President Donald Trump claimed that the U.S. has “been paying Pakistan billions and billions of dollars, [while] at the same time they are housing the very terrorists that we are fighting” in a speech Monday
Trump continued criticizing Pakistan for providing “safe haven” to terror groups during the speech. Trump’s speech outlined his administration’s new policy for the war on terror in Afghanistan; a reevaluation of the U.S.’s relationship with Pakistan, as well as its neighbor and rival India, was a key pillar of the strategy Trump outlined.
Pakistan has never officially admitted to consciously “housing” or supporting terror groups. Investigations of previous terrorist attacks and public statements by Pakistani government officials, however, reveal that Pakistani government bodies and agents have harbored and supported terror groups – all while the U.S. has indeed provided “billions and billions” in military and civilian aid to the country.
Pakistan has routinely denied being involved with or supporting terrorism. It has never officially admitted to an institutional policy of abetting radical Islamic terrorism, but evidence on the ground and a domestic and international consensus say otherwise.
A year after the brutal November 2008 Mumbai terror attacks, the FBI arrested a man named David Headley for involvement in the attacks. Headley, born Daood Gilani to an American mother and Pakistani father, conducted multiple surveillance missions in Mumbai for the 2008 attacks and in Copenhagen for a planned Charlie Hebdo-style attack on a Danish newspaper, all using his U.S. passport as cover.
A 2010 report by India’s National Investigation Agency (NIA) – after the NIA was granted permission to interview Headley in the U.S. – revealed the extent of Pakistani involvement in the gruesome Mumbai attacks that left over 170 dead.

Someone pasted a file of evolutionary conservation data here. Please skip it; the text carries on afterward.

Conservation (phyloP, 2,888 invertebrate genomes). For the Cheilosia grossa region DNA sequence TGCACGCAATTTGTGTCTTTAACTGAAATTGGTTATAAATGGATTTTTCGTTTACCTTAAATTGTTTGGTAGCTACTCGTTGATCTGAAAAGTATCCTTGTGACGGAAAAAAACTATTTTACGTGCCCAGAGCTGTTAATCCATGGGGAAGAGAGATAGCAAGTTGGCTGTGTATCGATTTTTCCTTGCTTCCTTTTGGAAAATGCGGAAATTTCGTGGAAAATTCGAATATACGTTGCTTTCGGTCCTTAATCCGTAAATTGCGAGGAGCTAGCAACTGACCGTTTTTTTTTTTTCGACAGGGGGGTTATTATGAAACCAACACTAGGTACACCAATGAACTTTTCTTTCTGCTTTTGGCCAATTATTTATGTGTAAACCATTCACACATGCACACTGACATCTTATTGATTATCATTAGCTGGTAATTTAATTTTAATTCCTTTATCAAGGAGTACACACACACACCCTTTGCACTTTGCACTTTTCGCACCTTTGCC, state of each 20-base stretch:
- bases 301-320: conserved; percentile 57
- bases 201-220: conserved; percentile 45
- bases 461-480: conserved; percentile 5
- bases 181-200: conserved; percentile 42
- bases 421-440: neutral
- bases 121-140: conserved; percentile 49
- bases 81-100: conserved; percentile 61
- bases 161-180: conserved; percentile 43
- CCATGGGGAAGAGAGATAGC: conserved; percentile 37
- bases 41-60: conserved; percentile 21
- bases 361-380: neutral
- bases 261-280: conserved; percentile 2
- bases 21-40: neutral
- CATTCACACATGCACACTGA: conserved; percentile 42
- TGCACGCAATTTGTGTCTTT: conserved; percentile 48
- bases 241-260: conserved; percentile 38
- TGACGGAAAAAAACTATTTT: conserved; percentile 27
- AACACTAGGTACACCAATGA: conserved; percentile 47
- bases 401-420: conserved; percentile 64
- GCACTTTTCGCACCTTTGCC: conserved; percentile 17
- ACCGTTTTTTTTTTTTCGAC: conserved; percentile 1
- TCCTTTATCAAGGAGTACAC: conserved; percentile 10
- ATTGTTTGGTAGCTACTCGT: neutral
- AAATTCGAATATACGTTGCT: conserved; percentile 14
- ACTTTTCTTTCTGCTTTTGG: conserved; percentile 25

Headley explained to Indian investigators and the FBI how “every important member of LeT [the Pakistani-based terror group responsible for the 2008 Mumbai attacks] is handled by one or more ISI officials.” The “ISI,” or Inter-Services Intelligence, is Pakistan’s intelligence agency. Headley admitted to having two ISI handlers himself and also confessed having knowledge of what the report described as joint “LeT / ISI safe houses.”
Headley had also confessed direct involvement of the Pakistani military in the LeT and 2008 terrorist attacks. Headley recalled to investigators that one of his LeT colleagues “visited several Pakistan army installations” and how he personally believed that the boat used by the LeT extremists to penetrate Mumbai for their operation was “from the Pakistani navy.”
A few months later, Pervez Musharraf – a former high-ranking Pakistani general and exiled Pakistani president – echoed these themes of Pakistan’s official support of and involvement with terrorism.
In an October 2010 interview with Musharraf, Der Spiegel – a German weekly news magazine – asked Musharraf why Pakistan formed “militant underground groups,” or terrorist camps, to combat India. Musharraf confirmed the groups’ existence and admitted that the Pakistani government “turned a blind eye because [it] wanted India to discuss Kashmir [a region disputed between India and Pakistan].”